Today is Ms. B’s last day of school. Which, in our house, means she will come home, pack her bags, and have a goodbye dinner. Tomorrow morning she leaves for her dad’s, we’ll see her for two weeks in July, and then won’t see her again until just before school starts in the fall.
When Ms. B. was a baby, I decided that the volatility of my relationship with her father would do more harm than any benefit a traditional nuclear family could possibly provide. So I left. And the trade-off is that I don’t get to physically be there all the time. Ms. B. is with us during the school year, so I get to be there for soccer games and violin concerts, school plays, skating parties and sleepovers with friends, homework and parent teacher conferences. But she spends summers with her dad. So I’m not there for trips to the pool and camp outs and all of that vast swath of unstructured fun time that defines summer. That’s the trade-off. And I accept it. It doesn’t make sending her off for the summer any easier.
As I was going through some pictures yesterday, I came across this one, taken the day she moved back home last August:
What struck me in this picture was not how much the Peanut has changed; that’s to be expected with a baby. No, what was surprising is how much Ms. B. has changed from that day last August. Over the last ten months, Ms. B. dropped a clothing size while simultaneously growing three inches, stretching like taffy as the school year wore on. Her hair grew, her face changed, she just looks older. But those aren’t really the changes I was thinking of.
As we were finalizing plans for how and when Ms. B. would get to her dad’s, he asked, “So. . . is there any . . . Girl Stuff I should know about?” Oh ho, my friend, is there Girl Stuff.
You will be both her best friend and the worst possible person to exist. On the planet. Ever. This is new. The likelihood that you will be both of these things in the course of a single evening is increasingly high.
Last year we would get on her case because she was trying to wear the same pair of sweat pants two days in a row, or because “Honey, didn’t you sleep in that shirt?” Now, you will have to tell her that her shorts are too short or her swimsuit is too small or (gasp!) her bra strap is showing. (This last one is mortifying to her. Try to handle it delicately).
I know she was always social, but her friends have become so much more important to her over the last ten months. They say they’re ‘like sisters.’ They share jewelry, books and magazines. While chatting online they will simultaneously text each other. I know. This is inexplicable. Should you glance at her phone to discover that, good God, she sent forty texts in the last hour, you will also realize that not a single one of these forty texts appear to be written in English or any other known language. You will vow to work on that spelling homework a little bit harder next time. But those girls, her friends, are so important to her. And they’re all such good girls. Seeing her leave them for the summer makes me as sad as any of my own selfish reasons for wishing she could stay.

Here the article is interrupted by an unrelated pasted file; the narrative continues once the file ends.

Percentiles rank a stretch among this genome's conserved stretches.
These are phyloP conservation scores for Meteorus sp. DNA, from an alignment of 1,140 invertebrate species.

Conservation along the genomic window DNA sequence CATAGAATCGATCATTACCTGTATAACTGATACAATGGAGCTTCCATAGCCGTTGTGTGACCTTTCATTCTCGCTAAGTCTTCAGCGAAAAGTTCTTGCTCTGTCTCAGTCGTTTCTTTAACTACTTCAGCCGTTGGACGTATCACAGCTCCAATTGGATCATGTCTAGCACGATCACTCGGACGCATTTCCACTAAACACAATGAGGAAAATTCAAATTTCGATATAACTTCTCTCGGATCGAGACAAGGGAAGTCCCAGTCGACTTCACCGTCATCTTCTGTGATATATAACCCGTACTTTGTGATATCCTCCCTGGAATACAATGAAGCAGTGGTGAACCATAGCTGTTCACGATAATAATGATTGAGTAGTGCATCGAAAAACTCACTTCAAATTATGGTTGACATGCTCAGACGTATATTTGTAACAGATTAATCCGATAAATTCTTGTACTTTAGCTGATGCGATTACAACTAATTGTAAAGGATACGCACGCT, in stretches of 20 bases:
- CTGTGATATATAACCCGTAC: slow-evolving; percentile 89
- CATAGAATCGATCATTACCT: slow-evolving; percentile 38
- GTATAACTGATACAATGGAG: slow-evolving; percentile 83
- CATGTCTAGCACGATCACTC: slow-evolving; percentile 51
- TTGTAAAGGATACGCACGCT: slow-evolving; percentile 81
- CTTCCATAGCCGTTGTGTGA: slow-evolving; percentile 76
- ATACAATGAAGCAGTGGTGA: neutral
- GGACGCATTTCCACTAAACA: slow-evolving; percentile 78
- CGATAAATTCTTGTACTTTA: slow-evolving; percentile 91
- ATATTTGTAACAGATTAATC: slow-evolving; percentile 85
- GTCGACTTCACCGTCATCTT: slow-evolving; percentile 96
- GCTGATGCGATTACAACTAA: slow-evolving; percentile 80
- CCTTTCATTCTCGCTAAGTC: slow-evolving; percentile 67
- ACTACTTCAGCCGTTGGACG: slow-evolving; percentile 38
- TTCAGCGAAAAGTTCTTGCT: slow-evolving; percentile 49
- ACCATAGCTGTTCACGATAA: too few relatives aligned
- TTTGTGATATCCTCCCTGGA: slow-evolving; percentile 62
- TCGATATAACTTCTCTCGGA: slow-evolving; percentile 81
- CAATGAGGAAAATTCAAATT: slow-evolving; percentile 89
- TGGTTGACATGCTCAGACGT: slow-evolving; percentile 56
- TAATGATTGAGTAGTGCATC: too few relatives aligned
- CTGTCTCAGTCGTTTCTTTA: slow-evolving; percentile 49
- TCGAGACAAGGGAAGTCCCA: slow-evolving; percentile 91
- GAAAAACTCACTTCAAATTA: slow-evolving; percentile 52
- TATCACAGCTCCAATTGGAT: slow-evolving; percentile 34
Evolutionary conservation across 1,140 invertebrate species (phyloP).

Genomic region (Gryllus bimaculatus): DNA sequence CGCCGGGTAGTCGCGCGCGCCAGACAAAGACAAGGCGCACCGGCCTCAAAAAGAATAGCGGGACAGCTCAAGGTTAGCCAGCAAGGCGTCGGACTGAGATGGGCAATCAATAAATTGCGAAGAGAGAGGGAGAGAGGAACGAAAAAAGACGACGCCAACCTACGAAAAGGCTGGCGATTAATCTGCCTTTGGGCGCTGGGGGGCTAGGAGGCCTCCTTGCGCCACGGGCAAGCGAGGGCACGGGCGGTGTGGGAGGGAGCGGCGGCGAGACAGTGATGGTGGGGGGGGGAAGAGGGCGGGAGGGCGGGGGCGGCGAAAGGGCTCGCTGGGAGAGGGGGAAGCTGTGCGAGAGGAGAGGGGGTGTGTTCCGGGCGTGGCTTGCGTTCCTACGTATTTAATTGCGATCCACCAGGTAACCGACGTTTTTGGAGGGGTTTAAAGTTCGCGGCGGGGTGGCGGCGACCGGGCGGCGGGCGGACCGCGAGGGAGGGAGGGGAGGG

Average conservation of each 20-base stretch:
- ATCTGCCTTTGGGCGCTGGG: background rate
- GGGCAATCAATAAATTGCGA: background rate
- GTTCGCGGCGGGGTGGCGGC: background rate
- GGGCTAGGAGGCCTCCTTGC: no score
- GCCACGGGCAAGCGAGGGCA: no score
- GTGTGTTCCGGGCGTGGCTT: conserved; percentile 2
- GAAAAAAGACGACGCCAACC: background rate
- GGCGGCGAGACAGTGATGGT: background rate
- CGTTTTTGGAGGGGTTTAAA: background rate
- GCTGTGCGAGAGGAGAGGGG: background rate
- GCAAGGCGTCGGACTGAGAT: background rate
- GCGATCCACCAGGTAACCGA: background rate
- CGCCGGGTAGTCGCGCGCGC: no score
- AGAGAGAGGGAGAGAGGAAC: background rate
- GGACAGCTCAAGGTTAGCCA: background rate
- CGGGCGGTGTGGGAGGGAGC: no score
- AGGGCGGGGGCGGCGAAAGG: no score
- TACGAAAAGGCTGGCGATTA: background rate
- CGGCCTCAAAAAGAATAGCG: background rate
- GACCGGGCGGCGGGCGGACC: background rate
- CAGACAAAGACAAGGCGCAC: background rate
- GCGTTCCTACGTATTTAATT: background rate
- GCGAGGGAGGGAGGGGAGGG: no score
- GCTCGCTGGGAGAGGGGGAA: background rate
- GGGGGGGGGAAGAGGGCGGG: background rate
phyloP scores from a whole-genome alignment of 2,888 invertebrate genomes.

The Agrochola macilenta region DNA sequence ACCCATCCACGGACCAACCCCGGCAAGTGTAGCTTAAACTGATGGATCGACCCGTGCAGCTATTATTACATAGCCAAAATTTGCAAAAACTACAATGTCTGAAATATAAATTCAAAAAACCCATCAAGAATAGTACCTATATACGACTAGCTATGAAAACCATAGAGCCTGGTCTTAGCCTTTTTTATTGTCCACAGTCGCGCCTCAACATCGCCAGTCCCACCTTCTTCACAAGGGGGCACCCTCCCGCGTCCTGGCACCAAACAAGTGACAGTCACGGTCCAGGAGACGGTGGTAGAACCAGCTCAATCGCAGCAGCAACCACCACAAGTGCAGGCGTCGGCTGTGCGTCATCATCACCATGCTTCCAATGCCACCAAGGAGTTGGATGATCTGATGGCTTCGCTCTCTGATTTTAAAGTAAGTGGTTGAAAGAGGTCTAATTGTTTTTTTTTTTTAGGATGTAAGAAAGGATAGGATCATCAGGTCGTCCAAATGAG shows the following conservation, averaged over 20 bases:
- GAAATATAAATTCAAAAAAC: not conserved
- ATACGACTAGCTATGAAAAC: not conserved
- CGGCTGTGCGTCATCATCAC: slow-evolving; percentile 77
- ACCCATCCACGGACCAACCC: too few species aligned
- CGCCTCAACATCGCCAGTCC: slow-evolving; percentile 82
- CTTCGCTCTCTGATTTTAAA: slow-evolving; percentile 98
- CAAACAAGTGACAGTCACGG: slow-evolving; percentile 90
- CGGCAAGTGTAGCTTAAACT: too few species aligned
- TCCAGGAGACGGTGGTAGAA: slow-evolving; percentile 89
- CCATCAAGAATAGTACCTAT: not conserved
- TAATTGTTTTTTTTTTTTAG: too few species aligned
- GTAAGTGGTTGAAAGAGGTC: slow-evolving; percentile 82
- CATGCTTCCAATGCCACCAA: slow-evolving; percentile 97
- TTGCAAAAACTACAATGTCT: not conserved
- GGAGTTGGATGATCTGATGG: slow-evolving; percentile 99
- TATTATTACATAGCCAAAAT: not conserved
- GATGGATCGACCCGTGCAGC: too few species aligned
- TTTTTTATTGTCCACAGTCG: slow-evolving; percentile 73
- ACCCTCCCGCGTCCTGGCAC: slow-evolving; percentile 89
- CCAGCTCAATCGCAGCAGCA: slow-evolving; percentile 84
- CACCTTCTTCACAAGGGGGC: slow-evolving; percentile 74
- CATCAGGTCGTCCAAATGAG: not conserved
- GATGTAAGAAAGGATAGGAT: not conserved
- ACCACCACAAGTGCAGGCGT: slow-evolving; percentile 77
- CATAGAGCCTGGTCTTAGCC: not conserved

It’s quite possible that you will have more than one conversation with her that goes something like this:
Me: So, it’s just the two of us for dinner. Let’s go to the grocery store and pick out something to eat.
Ms. B.: (silence)
Me: We could just make some salads or get stuff to make tacos, or whatever you want.
Ms. B.: (silence)
Me: Or I could just leave you here and you could share a bowl of dog food with Marvin.
Ms. B.: (silence)
Me: Oy! I’m trying to feed you! Are you listening to me at all?!?!
Ms. B.: Huh?! What!?
Recently D offered to stay at home with the Peanut so Ms. B. and I could have a ‘date night.’ I took her out to dinner at a place on the Plaza where we could eat dessert first. We laughed. She shared some of the school gossip. Things were going well. And then the conversation hit one of those natural lulls. And I felt myself start to panic. “Quick!” I thought. “Say something important, some lesson you want to make sure she really hears. You don’t have many opportunities like this, and look! There’s a captive audience, locked in the chair across from you!” I didn’t say anything, I couldn’t think of a damn thing to say that I thought was important for her to hear, and my panic only increased. The silence between us stretched and I worried I might start to hyperventilate.
“Ooh, I like her dress,” Ms. B. said, pointing to one of the many girls in their prom dress wandering around the Plaza that night. I latched on to the topic, thankful and yet vowing to try and think of something, anything, of value to say to her before the night was over. We spent the rest of the evening walking around, admiring prom dresses, window shopping, talking about who liked who at the school and I never did say anything that I thought had any lasting value beyond that evening.
As we walked back to the car, Ms. B. linked her arm in mine. “Thanks, Mom,” she said. I smiled and leaned my head on hers.
Try not to panic. I think it’s just the being there that’s important.